file: StaticString = __FILE__,
        line: UInt = __LINE__,
        testCase: () -> Void
        ) {

            expectAssertionReturnFunction("assert", file: file, line: line, function: { (caller) -> () in

                Assertions.assertClosure = { condition, message, _, _ in
                    caller(condition, message)
                }

                }, expectedMessage: expectedMessage, testCase: testCase) { () -> () in
                    Assertions.assertClosure = Assertions.swiftAssertClosure
            }
    }

    /**
     Expects an `assertionFailure` to be called.
     If `assertionFailure` not called, the test case will fail.

     - parameter expectedMessage: The expected message to be asserted to the one passed to the `assertionFailure`. If nil, then ignored.
     - parameter file:            The file name that called the method.
     - parameter line:            The line number that called the method.
     - parameter testCase:        The test case to be executed that expected to fire the assertion method.
     */
    public func expectAssertionFailure(
        expectedMessage: String? = nil,
        file: StaticString = __FILE__,
        line: UInt = __LINE__,
        testCase: () -> Void
        ) {

            expectAssertionReturnFunction("assertionFailure", file: file, line: line, function: { (caller) -> () in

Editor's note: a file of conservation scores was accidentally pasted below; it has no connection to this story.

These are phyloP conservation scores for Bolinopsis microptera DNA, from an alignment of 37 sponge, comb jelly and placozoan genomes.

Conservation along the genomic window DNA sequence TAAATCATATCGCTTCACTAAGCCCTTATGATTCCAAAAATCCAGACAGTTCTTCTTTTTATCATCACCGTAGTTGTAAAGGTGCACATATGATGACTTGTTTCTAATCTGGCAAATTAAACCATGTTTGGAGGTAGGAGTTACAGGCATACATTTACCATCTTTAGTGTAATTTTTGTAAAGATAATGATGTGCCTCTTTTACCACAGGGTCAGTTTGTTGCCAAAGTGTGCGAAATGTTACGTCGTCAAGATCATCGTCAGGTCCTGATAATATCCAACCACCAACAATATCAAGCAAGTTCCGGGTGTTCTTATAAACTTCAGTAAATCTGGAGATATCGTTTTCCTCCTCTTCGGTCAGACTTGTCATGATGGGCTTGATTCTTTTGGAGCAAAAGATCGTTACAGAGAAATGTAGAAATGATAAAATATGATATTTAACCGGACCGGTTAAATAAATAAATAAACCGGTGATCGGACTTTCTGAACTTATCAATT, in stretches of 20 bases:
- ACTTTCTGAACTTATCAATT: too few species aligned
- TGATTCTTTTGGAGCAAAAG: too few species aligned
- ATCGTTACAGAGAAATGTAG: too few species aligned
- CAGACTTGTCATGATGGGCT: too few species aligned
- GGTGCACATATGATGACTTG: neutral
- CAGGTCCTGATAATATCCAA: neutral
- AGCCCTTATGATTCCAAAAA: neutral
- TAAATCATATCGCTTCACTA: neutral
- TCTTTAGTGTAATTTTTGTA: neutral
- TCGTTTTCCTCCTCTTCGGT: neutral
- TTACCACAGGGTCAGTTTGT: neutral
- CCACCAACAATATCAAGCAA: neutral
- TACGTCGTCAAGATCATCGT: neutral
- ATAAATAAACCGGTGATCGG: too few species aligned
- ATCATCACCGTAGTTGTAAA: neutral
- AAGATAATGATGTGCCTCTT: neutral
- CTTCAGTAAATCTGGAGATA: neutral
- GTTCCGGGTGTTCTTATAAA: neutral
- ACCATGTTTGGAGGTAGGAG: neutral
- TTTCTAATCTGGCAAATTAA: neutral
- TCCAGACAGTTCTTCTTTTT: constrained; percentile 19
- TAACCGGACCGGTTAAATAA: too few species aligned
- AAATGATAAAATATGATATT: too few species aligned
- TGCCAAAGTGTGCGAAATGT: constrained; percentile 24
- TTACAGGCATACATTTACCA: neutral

Assertions.assertionFailureClosure = { message, _, _ in
                    caller(false, message)
                }

                }, expectedMessage: expectedMessage, testCase: testCase) { () -> () in
                    Assertions.assertionFailureClosure = Assertions.swiftAssertionFailureClosure
            }
    }

    /**
     Expects an `precondition` to be called with a false condition.
     If `precondition` not called or the precondition's condition is true, the test case will fail.

     - parameter expectedMessage: The expected message to be asserted to the one passed to the `precondition`. If nil, then ignored.
     - parameter file:            The file name that called the method.
     - parameter line:            The line number that called the method.
     - parameter testCase:        The test case to be executed that expected to fire the assertion method.
     */
    public func expectPrecondition(
        expectedMessage: String? = nil,
        file: StaticString = __FILE__,
        line: UInt = __LINE__,
        testCase: () -> Void
        ) {

            expectAssertionReturnFunction("precondition", file: file, line: line, function: { (caller) -> () in